The Tracks of Our Tears


Connolly Station, Dublin this morning

This morning.

How was it for you?

Commuters face second day of rail disruption (RTÉ)


44 thoughts on “The Tracks of Our Tears

  1. postmanpat

    Mortgage free auld lads in their late fifties who shouldn’t be hurting for money, yet are, because of bad lifestyles and poor financial decisions now want more drinking money and don’t care about causing the collapse of the company that employed them for all these years because, worse case scenario, they will get a nice redundancy lump sum and then its only a few more years until a nice €250 a week state pension which will be more than enough to live on because, as I said, mortgage free lads in their fifties. The younger drivers who rent and cant get a mortgage from the bank wont see any of the benefits if the company fold to strikers demands , just like the younger Dublin bus drivers who stood by their auld lad 50/60something comrades a few years ago and lost weeks of wages just to see some old well off baby boomers get what they want, like they always do.

      1. postmanpat

        I’m not involved in any party, young or otherwise and I don’t vote in elections. I’m just saying what I see on the news. A bunch of old greedy men who will snap up any deal that benefits them today even if it leaves their 20 something comrades with no gains and the company teetering on collapse. As I said its a win-win for the old men picketers, a few more years on better pay and then company closure , tens of thousands in redundancy lump sum based on decades of service and then a topped up state pension, cha-ching. They are NOT doing this for the good of their 18-30 year old colleagues. (who will lose their jobs and get little to no redundancy in a few years ,) They are taking another bite from the pie and don’t care about anyone but themselves. By the looks of most of the picketers, they look like they should have retired years ago and given the younger people in this country a chance, they are all overweight rummy nosed mortgage-free baby boomers making a big noise and playing the victim.

      2. Twunt

        ahhh piddle, what is this divide on conquer nonsense. Heavily unionised gits are in it for themselves, they have no solidarity with others, never have, never will.

  2. b

    The bus passed me this morning as it was too full – this was at 6.30am – had to pay 20 quid for a taxi into work

    Great bunch of lads the strikers – face it, this is a privileged group of workers, paid well above average with great conditions and pensions, still got increments over the past 10 years. The unions involved are just interested in feathering their own nests and the cost of the rest of the workforce.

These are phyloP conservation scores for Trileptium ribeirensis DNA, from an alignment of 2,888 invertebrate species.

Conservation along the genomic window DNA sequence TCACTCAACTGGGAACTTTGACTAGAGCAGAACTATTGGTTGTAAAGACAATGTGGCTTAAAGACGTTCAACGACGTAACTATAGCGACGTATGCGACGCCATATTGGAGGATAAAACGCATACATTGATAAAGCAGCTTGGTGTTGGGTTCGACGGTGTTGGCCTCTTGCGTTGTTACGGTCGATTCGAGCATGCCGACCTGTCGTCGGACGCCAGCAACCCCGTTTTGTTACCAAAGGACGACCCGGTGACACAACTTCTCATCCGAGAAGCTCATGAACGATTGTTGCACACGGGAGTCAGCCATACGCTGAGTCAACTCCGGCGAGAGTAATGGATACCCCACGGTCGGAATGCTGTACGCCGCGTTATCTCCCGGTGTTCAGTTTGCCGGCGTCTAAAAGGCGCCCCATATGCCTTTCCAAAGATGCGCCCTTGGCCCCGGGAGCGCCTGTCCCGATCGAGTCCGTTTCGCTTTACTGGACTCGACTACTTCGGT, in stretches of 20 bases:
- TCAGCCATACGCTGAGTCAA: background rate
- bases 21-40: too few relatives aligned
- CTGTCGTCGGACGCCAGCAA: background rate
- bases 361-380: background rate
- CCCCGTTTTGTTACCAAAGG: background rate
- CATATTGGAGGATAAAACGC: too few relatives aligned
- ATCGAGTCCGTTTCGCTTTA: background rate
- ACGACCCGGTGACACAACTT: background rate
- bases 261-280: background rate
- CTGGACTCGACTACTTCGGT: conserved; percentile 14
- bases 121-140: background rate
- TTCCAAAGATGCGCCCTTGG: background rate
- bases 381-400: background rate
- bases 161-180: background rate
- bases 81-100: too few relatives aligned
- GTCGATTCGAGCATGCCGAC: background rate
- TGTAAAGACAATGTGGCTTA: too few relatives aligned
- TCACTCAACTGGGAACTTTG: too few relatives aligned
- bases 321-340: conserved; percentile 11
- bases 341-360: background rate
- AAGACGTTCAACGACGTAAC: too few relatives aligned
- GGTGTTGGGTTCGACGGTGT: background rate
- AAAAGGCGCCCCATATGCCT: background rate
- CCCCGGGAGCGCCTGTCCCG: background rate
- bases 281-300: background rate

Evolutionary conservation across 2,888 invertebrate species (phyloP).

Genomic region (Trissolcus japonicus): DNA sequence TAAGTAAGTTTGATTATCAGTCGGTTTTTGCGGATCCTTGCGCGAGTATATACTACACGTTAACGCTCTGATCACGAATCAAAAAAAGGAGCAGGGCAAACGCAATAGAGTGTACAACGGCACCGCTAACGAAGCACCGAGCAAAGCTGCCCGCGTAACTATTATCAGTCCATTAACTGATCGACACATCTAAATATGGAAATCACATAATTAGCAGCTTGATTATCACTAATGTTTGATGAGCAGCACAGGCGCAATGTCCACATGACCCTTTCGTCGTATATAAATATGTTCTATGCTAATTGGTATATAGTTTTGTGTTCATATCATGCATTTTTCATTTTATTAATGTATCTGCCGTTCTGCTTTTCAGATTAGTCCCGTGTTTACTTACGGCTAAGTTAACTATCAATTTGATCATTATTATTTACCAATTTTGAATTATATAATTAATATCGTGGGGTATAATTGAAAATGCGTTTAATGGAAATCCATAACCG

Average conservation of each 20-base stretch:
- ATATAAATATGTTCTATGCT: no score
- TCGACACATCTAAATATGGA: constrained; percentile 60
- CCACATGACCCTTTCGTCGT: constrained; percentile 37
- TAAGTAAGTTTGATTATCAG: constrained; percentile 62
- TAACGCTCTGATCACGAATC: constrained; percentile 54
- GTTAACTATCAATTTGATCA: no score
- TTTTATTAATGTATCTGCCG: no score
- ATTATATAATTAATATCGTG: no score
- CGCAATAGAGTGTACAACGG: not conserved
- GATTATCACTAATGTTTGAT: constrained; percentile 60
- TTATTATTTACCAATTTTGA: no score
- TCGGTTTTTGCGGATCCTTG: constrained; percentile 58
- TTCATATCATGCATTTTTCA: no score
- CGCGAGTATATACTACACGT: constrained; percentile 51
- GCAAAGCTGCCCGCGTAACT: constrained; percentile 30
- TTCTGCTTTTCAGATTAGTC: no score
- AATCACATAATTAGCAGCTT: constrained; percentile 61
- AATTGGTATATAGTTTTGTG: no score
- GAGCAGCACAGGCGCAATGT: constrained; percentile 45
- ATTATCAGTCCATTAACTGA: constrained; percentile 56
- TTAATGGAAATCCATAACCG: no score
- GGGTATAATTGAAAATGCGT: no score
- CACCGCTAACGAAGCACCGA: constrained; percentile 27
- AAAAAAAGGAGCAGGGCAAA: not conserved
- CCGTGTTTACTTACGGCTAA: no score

1. edalicious

      They’ve probably spent so much time giving out about cyclists that they’d lose all face if they ever actually got up on a bike.

  3. Zaccone

    It never ceases to amaze me how many people in the private sector complain tirelessly about the damn unions, getting good pay for their members. The lesson there is not unions are evil, its that if you should make sure you’re unionized so that you too can get a good pay deal.

    Anyone whos not managerial level or a business owner would generally be far better served being in a union.

    1. Rob_G

      This one of the things that lends to the perception that public sector workers aren’t living in the real world:

      Iarnród Éireann is losing money hand over fist, and the workers are going on strike for more money?! If it were a private sector company, they would be replaced by any number of people who would be only delighted to work for the pay and conditions IE workers are on.

        1. Rob_G

          In the current scenario, everyone who takes the train, everyone who is stuck in the increased traffic due to the strike, and the tax payers that are would have to pay the NRBU inflated wage demands, are losing out.

    2. b

      I suppose i could join a union though
      a) If my employer was loss making i won’t get a pay raise regardless
      b) My employer can’t fund my requests with a cheque from the taxpayer
      c) I don’t have the bargaining leverage of being able to shut down the public transport infrastructure for my own benefit

    3. Andrew